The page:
Facing death, Jubilee Party has a lot to learn from the Chinese

ANDREW KIPKEMBOI |

Kiambu Deputy governor Joyce Ngugi, Kiambaa Jubilee aspirant Kariri Njama and former Nairobi speaker Betreace Elecha at Havilla Hotel, Ruaka on 26 June 2021.[Standard]

After so many denials of what seemed obvious, a startled Jubilee - or what remains of it - came out to stake its claim to the Kiambaa by-election and by extension, the Central Kenya vote.

Looking forlorn and somewhat uneasy, the Deputy Chairman David Murathe and Secretary General Raphael Tuju put on brave faces while protesting an alleged vote theft and were not, for a minute, dismissive of the shift in the political tectonic plates of Mt Kenya.

Former UK Prime Minister Winston Churchill must have turned in his grave at the pair’s inability to explain why what ought to have happened didn’t.

“The ability to foretell what is going to happen tomorrow, next week, and next year,” said Churchill, “and to have the ability afterwards to explain why it didn’t happen,” is what separates a wannabe from a true politician. The loss was all the more calamitous because it happened in President Uhuru Kenyatta’s (the party leader) backyard. In truth, watching Jubilee in the last 24 months has been compared to watching a slow-motion car crash.

Murathe and Tuju will be hard-pressed to explain away the notion that they have been an unsafe pair of hands and hence the party’s dwindling fortunes and sagging support in most of its former strongholds.

Yet Kiambaa was not just mirroring the long and painful break-up of the ruling party. It was also a reflection of the tortured relationship - political, economic and emotional - between the led and the leaders across the country, and how parties have been accessories to these misdeeds.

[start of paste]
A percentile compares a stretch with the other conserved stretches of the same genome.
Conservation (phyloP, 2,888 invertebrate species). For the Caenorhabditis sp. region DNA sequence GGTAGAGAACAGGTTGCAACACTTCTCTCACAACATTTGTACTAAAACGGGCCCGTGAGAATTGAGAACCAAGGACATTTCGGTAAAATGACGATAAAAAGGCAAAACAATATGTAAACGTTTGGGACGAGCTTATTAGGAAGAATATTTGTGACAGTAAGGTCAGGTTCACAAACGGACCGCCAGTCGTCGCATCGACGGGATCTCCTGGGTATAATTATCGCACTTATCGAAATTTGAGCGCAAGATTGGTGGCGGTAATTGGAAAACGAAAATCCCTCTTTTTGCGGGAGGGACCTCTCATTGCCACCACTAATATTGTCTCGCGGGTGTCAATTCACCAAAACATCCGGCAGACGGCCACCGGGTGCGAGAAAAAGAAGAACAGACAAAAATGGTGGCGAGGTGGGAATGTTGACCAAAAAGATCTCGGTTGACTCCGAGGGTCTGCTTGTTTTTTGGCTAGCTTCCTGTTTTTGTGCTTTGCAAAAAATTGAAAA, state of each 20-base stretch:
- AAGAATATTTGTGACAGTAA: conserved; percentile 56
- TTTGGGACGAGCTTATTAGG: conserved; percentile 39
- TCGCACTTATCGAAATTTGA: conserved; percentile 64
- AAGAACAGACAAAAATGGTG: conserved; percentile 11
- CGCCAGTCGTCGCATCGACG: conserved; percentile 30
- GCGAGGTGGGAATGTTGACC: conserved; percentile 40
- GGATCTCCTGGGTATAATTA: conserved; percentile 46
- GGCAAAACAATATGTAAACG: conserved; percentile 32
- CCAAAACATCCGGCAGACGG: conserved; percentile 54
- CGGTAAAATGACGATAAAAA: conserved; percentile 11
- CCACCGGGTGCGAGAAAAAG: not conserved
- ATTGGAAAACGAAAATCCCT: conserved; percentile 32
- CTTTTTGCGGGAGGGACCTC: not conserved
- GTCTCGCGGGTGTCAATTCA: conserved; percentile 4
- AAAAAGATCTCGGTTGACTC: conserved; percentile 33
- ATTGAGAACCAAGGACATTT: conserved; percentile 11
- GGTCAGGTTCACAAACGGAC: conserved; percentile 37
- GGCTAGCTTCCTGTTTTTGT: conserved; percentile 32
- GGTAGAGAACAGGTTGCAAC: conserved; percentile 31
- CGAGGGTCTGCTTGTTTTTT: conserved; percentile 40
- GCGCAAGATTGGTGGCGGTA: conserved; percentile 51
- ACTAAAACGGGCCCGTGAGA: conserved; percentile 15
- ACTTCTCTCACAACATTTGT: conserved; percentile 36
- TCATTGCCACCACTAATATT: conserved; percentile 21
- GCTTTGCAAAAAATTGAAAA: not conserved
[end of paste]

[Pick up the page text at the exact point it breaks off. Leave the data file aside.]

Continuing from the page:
Looking across to the other political parties - including the newly-minted UDA - one draws little comfort. None is immune to what has befallen Jubilee. All the current parties – save for Kanu - are an election away from death. And that is our democracy’s loss. Many question why our democracy has remained stagnant and unfulfilling at best, and at worst retrogressive.

Because they are run like private property, there are no obvious fault lines in policy debates between parties, thereby denying the political field policy disagreement and healthy competition which is forward-looking. Why would anyone wish to offend a future friend?

And because they have remained largely unresponsive and out of touch with the people they represent, the sense of betrayal is deep. With a fractured ruling party and an infective opposition, the country is bound to sink deeper into a miasma of partisanship, opportunism and dead-end politics. Graft, wastage and inefficiency feeds off such.

Essentially, parties are vehicles for liberating societies through sound and rigorous policy making and faithful execution. Instead, they have become vehicles for self-preservation and self-glorification. Politicians and wheeler-dealers keen to sit at the centre of power equation hijack parties.

And so often, policy, patriotism and principles struggle to rise over the filthy froth of our politics.

The Chinese Communist Party celebrated its 100th birthday this month. There are lessons to be gleaned from its chequered history and longevity. There was talk of a partnership between it and Jubilee that died off quietly. The Economist lists three out of which two are palatable, and the first (ruthless) being abhorrent.

First; ideological agility - From Chairman Mao (1949-76) – credited for China’s meteoric rise as an economic and cultural giant - to the current President Xi Jinping, the party has been agile enough to adjust its policies to suit the changing times, thereby remaining relevant.

Second; the Communist party ensured the country did not turn into a kleptocracy “in which wealth is sucked up exclusively by the well-connected”. Despite corruption becoming “rampant… many people felt their lives were improving too”.

Liberal democrats disagree with the Chinese model, which is largely working with less of political conflicts. And that is despite research suggesting that the more democratic a society, the more likely its leaders are to invest in public good services like health and education.

Mr Kipkemboi is Partnerships and Special Projects Editor, Standard Group

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